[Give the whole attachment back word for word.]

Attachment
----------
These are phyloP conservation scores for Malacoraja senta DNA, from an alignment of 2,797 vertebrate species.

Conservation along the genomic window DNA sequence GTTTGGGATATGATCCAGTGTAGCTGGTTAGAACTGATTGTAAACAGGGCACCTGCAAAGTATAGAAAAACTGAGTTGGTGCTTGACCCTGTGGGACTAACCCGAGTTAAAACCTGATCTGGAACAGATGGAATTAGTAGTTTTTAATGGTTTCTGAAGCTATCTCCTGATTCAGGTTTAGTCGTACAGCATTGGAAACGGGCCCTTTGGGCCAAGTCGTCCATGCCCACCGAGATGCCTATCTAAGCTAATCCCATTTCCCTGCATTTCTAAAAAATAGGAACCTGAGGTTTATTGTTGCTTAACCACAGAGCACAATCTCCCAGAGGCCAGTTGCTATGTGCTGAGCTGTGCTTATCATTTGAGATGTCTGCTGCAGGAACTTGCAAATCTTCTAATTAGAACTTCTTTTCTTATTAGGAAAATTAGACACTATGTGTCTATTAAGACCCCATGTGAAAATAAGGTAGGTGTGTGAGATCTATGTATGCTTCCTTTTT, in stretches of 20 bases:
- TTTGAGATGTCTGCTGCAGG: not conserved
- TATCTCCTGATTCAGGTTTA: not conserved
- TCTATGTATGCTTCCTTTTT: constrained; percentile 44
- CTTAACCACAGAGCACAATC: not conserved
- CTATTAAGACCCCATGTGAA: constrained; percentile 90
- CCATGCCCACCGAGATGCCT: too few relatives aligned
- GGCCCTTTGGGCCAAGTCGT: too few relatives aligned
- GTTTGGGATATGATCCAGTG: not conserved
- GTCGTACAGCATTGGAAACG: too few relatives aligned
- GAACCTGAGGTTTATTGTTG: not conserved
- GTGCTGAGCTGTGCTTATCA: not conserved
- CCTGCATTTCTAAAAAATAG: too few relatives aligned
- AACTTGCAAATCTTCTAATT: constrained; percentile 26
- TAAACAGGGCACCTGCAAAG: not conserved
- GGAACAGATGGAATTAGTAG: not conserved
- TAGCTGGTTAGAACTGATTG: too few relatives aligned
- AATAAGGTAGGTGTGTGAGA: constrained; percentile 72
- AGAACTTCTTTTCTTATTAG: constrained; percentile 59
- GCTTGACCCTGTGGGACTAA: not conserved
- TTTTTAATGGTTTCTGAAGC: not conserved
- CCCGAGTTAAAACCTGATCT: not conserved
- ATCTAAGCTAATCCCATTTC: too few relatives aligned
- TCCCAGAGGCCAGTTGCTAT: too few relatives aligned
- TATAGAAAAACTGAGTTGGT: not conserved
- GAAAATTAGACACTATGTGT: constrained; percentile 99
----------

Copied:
These are phyloP conservation scores for Malacoraja senta DNA, from an alignment of 2,797 vertebrate species.

Conservation along the genomic window DNA sequence GTTTGGGATATGATCCAGTGTAGCTGGTTAGAACTGATTGTAAACAGGGCACCTGCAAAGTATAGAAAAACTGAGTTGGTGCTTGACCCTGTGGGACTAACCCGAGTTAAAACCTGATCTGGAACAGATGGAATTAGTAGTTTTTAATGGTTTCTGAAGCTATCTCCTGATTCAGGTTTAGTCGTACAGCATTGGAAACGGGCCCTTTGGGCCAAGTCGTCCATGCCCACCGAGATGCCTATCTAAGCTAATCCCATTTCCCTGCATTTCTAAAAAATAGGAACCTGAGGTTTATTGTTGCTTAACCACAGAGCACAATCTCCCAGAGGCCAGTTGCTATGTGCTGAGCTGTGCTTATCATTTGAGATGTCTGCTGCAGGAACTTGCAAATCTTCTAATTAGAACTTCTTTTCTTATTAGGAAAATTAGACACTATGTGTCTATTAAGACCCCATGTGAAAATAAGGTAGGTGTGTGAGATCTATGTATGCTTCCTTTTT, in stretches of 20 bases:
- TTTGAGATGTCTGCTGCAGG: not conserved
- TATCTCCTGATTCAGGTTTA: not conserved
- TCTATGTATGCTTCCTTTTT: constrained; percentile 44
- CTTAACCACAGAGCACAATC: not conserved
- CTATTAAGACCCCATGTGAA: constrained; percentile 90
- CCATGCCCACCGAGATGCCT: too few relatives aligned
- GGCCCTTTGGGCCAAGTCGT: too few relatives aligned
- GTTTGGGATATGATCCAGTG: not conserved
- GTCGTACAGCATTGGAAACG: too few relatives aligned
- GAACCTGAGGTTTATTGTTG: not conserved
- GTGCTGAGCTGTGCTTATCA: not conserved
- CCTGCATTTCTAAAAAATAG: too few relatives aligned
- AACTTGCAAATCTTCTAATT: constrained; percentile 26
- TAAACAGGGCACCTGCAAAG: not conserved
- GGAACAGATGGAATTAGTAG: not conserved
- TAGCTGGTTAGAACTGATTG: too few relatives aligned
- AATAAGGTAGGTGTGTGAGA: constrained; percentile 72
- AGAACTTCTTTTCTTATTAG: constrained; percentile 59
- GCTTGACCCTGTGGGACTAA: not conserved
- TTTTTAATGGTTTCTGAAGC: not conserved
- CCCGAGTTAAAACCTGATCT: not conserved
- ATCTAAGCTAATCCCATTTC: too few relatives aligned
- TCCCAGAGGCCAGTTGCTAT: too few relatives aligned
- TATAGAAAAACTGAGTTGGT: not conserved
- GAAAATTAGACACTATGTGT: constrained; percentile 99